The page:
WORKSHOP: Job application workshop for HDRs and ECRs

Date: Thursday 29 November 2018

Time: 1520-1730

Participation Fee: $15 (inc GST) per person

What makes an academic CV stand out?
This 1.5 hour workshop will focus on improving your CV for academic job applications, including what to write in a cover letter and how to answer selection criteria. Gain feedback from senior academics, hear about their experiences applying for academic jobs and increase your chances of getting the dream job.

Workshop structure

  • Brief overview address from a senior academic on what makes a candidate stand out in the job application process
  • Brief overview of the style and content that should be included in an academic CV and cover letter as well provide examples on how to answer selection criteria.

In small groups led by a senior academic, work through examples of CV’s, cover letters and selection criteria. This group activity will allow academics to shed light on the key features that they are looking for when assessing CV’s, cover letters and selection criteria and allow HDRs and ECRs to ask questions.


WORKSHOP: Introduction to Matrix Population Models and Demographic Analyses using the COMPADRE and COMADRE Matrix Databases

Workshop organisers: Judy Che-Castaldo and Haydee Hernandez-Yanez, , Lincoln Park Zoo, USA 

Date: Friday 30 November 2018

Time: 0900-1200

Participation Fee: $45 (inc GST) per person

Demography is a central aspect of ecology and evolution. Species demographic information can help us understand how populations change over time, when they are most resilient and at what life stage they are mo vulnerable to environmental changes. This workshop aims to introduce attendees to demographic matrix models, and how they can be used to address questions in conservation biology, fundamental and applied ecology, and evolutionary biology. We will apply these models to real datasets using the open-access COMPADRE and COMPADRE databases, which contain demographic information on hundreds of animal and plant species worldwide. Attendees will also analyze the matrix data to derive demographic metrics, visualize results, and conduct comparative analyses.

Researchers (from Master’s students to professors) and practitioners interested in learning stage-structured demography are invited to participate.

This workshop will provide a brief introduction to Matrix Population Models analysis using R and in using the COM(P)ADRE data set, which will be provided as a structured R object. Attendees will apply these skills in a set of exercises to obtain data from COM(P)ADRE and to analyze those data to derive demographic metrics and visualize results.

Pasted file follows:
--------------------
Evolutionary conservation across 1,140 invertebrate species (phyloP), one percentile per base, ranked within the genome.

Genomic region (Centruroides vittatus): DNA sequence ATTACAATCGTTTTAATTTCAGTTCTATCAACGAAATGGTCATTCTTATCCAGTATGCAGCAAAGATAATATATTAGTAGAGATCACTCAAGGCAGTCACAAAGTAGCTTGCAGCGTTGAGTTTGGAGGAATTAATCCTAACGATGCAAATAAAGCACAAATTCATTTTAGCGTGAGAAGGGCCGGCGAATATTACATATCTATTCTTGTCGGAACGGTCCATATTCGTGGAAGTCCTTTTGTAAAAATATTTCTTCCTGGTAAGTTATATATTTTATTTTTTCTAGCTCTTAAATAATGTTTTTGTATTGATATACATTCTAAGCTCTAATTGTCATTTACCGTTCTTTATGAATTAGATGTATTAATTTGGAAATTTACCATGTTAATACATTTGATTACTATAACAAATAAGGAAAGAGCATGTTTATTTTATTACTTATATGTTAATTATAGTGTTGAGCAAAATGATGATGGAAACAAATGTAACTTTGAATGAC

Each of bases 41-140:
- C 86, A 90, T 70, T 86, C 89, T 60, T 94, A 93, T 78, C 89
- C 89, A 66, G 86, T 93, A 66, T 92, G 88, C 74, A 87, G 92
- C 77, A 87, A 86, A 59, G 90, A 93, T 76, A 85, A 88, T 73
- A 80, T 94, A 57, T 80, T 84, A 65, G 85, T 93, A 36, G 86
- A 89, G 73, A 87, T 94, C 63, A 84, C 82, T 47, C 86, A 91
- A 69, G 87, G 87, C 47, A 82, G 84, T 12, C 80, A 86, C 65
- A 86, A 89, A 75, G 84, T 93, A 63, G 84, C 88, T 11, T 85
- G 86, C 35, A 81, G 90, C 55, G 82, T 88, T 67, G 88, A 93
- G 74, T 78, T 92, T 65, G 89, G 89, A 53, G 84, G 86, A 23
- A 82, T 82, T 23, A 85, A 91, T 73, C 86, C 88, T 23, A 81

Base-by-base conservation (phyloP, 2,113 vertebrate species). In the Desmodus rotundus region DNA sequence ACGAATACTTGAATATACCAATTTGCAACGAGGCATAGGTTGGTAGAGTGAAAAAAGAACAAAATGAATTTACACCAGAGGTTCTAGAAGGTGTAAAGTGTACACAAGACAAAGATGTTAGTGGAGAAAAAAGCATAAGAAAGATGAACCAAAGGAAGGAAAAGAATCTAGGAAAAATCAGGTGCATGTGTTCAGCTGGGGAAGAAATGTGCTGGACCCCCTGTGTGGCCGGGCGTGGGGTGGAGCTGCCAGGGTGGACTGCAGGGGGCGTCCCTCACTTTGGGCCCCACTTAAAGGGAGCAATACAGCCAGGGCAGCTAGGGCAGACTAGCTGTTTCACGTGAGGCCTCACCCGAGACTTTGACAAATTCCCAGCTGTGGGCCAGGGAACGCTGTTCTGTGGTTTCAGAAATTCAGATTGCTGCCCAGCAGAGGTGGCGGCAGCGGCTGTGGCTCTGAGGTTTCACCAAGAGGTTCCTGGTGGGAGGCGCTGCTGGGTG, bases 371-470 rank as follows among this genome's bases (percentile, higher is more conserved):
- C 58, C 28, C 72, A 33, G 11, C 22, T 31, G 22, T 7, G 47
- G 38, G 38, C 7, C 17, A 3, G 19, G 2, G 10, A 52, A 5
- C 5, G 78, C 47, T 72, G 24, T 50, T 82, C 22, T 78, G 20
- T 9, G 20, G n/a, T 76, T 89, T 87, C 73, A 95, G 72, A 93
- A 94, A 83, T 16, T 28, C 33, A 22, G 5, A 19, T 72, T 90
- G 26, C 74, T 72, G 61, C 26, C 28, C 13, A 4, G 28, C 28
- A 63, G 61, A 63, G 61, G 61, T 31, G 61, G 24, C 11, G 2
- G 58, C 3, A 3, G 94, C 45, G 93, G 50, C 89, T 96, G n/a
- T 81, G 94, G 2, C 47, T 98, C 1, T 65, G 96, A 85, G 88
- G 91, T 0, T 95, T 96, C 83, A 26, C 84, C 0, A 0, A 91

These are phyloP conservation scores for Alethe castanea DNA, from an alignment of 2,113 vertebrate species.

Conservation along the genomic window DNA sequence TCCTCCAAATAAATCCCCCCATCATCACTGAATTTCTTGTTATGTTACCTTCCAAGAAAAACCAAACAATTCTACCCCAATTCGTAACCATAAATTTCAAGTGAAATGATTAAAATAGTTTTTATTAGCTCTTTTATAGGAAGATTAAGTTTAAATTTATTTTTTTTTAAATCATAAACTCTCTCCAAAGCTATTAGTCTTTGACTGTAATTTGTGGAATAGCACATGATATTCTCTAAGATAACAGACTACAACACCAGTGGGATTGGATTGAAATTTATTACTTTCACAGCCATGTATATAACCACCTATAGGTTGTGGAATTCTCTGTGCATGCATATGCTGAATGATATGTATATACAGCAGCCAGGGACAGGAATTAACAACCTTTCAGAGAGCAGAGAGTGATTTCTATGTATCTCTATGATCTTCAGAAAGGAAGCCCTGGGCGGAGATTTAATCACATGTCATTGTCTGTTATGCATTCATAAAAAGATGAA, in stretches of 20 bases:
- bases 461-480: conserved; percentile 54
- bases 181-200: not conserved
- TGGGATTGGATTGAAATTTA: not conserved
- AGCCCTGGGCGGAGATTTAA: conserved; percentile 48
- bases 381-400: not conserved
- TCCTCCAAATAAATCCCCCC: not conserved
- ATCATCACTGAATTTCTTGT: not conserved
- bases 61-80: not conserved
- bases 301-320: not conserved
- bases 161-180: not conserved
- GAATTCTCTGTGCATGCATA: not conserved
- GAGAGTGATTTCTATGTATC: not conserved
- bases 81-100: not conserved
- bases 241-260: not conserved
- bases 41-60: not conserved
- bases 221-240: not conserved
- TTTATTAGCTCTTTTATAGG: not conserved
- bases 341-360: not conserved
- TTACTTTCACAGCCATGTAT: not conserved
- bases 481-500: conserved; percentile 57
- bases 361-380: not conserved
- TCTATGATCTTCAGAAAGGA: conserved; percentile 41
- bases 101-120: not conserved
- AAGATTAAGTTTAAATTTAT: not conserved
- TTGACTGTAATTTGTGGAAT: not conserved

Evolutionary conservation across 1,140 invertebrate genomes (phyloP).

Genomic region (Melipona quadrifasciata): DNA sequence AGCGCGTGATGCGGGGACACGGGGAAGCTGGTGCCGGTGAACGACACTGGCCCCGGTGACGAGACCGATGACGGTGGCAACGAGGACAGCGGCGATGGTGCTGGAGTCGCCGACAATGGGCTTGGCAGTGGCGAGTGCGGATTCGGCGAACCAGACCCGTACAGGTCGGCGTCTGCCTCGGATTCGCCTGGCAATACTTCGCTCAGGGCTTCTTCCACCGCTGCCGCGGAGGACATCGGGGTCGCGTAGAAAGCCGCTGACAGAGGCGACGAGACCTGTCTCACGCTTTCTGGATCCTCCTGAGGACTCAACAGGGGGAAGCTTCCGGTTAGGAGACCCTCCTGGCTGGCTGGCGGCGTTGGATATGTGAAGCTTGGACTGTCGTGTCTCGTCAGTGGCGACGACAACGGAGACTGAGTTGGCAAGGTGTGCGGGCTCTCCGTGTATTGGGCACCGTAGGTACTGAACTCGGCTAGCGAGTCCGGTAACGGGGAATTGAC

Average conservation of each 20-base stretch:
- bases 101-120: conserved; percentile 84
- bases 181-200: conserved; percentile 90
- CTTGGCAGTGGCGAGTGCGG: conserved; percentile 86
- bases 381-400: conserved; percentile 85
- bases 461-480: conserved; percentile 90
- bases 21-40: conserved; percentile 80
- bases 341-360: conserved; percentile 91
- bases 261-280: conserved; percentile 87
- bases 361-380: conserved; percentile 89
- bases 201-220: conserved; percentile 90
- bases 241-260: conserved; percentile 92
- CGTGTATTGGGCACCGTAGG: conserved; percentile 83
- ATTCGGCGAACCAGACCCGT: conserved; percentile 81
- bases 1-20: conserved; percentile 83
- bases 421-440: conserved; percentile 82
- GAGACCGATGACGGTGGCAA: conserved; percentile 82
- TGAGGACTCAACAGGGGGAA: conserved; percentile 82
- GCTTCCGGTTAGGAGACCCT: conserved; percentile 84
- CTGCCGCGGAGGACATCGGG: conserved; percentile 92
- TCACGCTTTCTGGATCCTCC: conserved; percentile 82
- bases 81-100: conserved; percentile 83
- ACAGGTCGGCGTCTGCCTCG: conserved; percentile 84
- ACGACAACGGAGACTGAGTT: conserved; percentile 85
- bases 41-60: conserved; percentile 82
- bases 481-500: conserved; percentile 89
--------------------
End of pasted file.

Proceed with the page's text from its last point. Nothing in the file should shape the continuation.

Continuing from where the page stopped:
Topics that may be addressed include (but are not limited to):

  1. projecting population dynamics,
  2. calculating long-term population growth rate and quasi-extinction probability,
  3. evaluating management options by projecting multiple scenarios,
  4. elasticities and sensitivities,
  5. comparative demographic analysis such as correlating species traits and demographic metrics across taxa.

Attendees are expected to have at least introductory-level skills in R programming, and to bring to the session their own laptop with the most up-to-date version of R installed.


Nature journaling – a practical way to combine art and science

Workshop organiser: Paula Peeters www.paperbarkwriter.com

Date: Friday 30 November 2018

Time: 1000-1600

Participation Fee: $50 (inc GST) per person

Good ecology starts with the close observation of nature, and so does good land management. Nature journaling is the practice of drawing and writing in response to nature. This rewarding activity can sharpen your observation skills, provoke all manner of questions and open the door to a deeper understanding of your natural surroundings. Nature journaling is also fun and relaxing, and you end up creating your own unique nature journal. It’s an activity for all ages and all levels of fitness. In this age when many people are becoming disconnected from nature, nature journaling can be a playful, inexpensive way to foster greater connection with nature, which can also result in greater care of nature.

This workshop will include beginner-level exercises in drawing and creative writing, activities to improve observation skills and generate questions about nature, and demonstrations of the use of various materials for nature journaling. The ecology of the site will be explored and interpreted. Ideas for including nature journaling in group activities and projects will be discussed. No prior experience or skills in drawing or writing are required.

Paula Peeters is an ecologist, artist and writer. Visit www.paperbarkwriter.com to read more about nature journaling, or download Paula’s free ebook Make a Date with Nature: An introduction to nature journaling.

BYO lunch, drinks and snacks, hat, sunscreen, insect repellent and shoes suitable for bushwalking.

Materials: Participants should bring their own unlined paper sketchbook and 2B pencil and/or permanent ink fineliner pen for drawing, plus a pen or pencil for writing. Lined paper for writing will be supplied.
Alternately, participants may purchase a materials kit for $25. A kit includes a good-quality sketchbook (Strathmore mixed media visual journal 8 x 5.5 inches), 2B pencil, permanent ink fine pen (Pigma micron), and a print copy of Paula’s book Make a Date with Nature: An introduction to nature journaling.


Insect Ecology Workshop: Do we need insect ecologists?

Workshop organisers: ESA Insect Ecology Research Chapter

Date: Friday 30 November 2018

Time: 1000-1700